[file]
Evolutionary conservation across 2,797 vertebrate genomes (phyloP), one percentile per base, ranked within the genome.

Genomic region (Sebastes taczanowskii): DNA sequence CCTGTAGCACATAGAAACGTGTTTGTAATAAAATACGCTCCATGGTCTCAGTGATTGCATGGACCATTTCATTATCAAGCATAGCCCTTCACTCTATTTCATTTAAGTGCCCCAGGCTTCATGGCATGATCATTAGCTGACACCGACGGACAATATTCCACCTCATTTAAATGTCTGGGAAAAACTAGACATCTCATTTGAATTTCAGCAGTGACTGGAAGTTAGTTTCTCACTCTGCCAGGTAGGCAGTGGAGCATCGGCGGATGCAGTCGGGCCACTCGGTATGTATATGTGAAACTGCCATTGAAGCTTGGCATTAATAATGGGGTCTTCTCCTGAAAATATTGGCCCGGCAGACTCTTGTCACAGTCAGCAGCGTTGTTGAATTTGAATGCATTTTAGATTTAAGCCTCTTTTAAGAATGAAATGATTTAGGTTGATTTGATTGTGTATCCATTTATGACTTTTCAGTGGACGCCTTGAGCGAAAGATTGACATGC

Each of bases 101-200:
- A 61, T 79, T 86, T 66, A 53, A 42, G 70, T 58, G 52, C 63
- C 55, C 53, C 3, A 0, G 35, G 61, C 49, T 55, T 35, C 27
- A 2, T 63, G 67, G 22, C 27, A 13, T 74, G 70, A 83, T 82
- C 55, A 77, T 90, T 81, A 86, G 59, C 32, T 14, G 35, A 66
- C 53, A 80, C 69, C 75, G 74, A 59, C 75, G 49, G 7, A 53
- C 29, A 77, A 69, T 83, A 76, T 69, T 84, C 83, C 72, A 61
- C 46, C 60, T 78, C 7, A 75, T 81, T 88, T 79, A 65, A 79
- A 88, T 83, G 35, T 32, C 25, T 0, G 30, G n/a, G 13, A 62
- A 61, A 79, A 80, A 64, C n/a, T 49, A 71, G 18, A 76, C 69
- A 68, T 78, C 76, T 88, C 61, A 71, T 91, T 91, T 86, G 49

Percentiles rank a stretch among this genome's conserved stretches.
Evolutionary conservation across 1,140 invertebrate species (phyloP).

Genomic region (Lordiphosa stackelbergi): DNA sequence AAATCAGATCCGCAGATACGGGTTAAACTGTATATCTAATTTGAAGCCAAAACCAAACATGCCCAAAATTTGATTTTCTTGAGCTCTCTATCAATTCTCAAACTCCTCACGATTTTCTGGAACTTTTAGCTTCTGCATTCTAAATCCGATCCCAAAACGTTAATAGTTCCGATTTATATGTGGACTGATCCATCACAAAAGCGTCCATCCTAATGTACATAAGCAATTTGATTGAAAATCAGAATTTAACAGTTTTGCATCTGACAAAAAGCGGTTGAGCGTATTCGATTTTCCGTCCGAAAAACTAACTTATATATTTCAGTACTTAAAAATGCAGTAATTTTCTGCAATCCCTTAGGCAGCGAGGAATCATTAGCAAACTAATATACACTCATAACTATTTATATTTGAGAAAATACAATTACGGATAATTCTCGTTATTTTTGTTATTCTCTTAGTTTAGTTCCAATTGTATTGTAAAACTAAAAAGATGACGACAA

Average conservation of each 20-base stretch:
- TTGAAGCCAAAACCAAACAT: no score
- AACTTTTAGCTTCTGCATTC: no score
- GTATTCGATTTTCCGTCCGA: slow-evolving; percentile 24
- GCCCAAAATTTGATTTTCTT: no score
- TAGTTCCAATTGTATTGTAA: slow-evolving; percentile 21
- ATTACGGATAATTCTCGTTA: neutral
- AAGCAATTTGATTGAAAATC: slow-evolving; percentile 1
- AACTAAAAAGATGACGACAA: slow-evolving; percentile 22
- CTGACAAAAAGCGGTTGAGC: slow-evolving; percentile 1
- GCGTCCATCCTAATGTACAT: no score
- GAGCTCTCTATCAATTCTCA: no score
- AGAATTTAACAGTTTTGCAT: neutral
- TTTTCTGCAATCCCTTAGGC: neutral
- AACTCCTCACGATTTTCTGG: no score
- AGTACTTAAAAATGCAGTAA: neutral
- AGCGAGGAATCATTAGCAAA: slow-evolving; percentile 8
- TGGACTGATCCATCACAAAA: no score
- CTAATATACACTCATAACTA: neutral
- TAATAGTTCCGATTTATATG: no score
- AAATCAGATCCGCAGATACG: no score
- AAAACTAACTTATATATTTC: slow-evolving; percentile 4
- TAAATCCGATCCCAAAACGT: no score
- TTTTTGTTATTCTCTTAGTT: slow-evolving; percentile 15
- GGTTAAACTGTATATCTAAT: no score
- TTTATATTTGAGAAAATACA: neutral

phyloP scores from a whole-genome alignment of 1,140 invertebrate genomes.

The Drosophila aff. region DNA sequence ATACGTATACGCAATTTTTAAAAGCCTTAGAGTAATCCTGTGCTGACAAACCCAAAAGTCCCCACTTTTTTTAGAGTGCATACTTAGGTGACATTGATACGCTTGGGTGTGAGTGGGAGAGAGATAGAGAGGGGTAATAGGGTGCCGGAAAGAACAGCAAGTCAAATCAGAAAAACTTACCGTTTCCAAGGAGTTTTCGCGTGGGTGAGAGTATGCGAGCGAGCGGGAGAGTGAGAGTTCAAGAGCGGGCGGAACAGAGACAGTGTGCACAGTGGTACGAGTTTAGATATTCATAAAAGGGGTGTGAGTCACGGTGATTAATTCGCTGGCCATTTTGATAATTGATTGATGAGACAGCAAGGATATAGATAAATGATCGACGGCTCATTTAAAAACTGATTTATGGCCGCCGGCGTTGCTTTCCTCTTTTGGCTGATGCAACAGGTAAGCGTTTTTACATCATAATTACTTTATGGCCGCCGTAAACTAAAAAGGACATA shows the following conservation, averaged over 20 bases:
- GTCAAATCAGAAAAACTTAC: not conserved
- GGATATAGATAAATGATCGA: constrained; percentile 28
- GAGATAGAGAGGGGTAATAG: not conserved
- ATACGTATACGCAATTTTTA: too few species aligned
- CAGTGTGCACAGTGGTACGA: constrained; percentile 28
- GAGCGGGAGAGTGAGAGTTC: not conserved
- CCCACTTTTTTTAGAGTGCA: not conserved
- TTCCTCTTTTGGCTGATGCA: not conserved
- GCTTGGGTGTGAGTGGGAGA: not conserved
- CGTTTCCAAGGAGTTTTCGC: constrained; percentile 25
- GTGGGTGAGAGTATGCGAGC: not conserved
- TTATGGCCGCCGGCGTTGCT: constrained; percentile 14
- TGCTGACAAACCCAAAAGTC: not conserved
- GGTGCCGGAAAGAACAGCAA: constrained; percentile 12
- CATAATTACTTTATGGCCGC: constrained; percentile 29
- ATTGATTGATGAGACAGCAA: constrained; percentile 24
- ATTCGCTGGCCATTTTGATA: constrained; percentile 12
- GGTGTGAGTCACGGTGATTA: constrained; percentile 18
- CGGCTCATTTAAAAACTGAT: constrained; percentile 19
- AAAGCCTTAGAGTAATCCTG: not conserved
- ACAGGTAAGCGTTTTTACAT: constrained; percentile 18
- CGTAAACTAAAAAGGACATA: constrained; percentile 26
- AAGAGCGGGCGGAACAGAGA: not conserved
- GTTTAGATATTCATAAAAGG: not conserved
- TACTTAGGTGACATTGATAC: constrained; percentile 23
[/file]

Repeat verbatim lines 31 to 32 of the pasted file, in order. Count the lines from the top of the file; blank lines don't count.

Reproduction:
- AACTCCTCACGATTTTCTGG: no score
- AGTACTTAAAAATGCAGTAA: neutral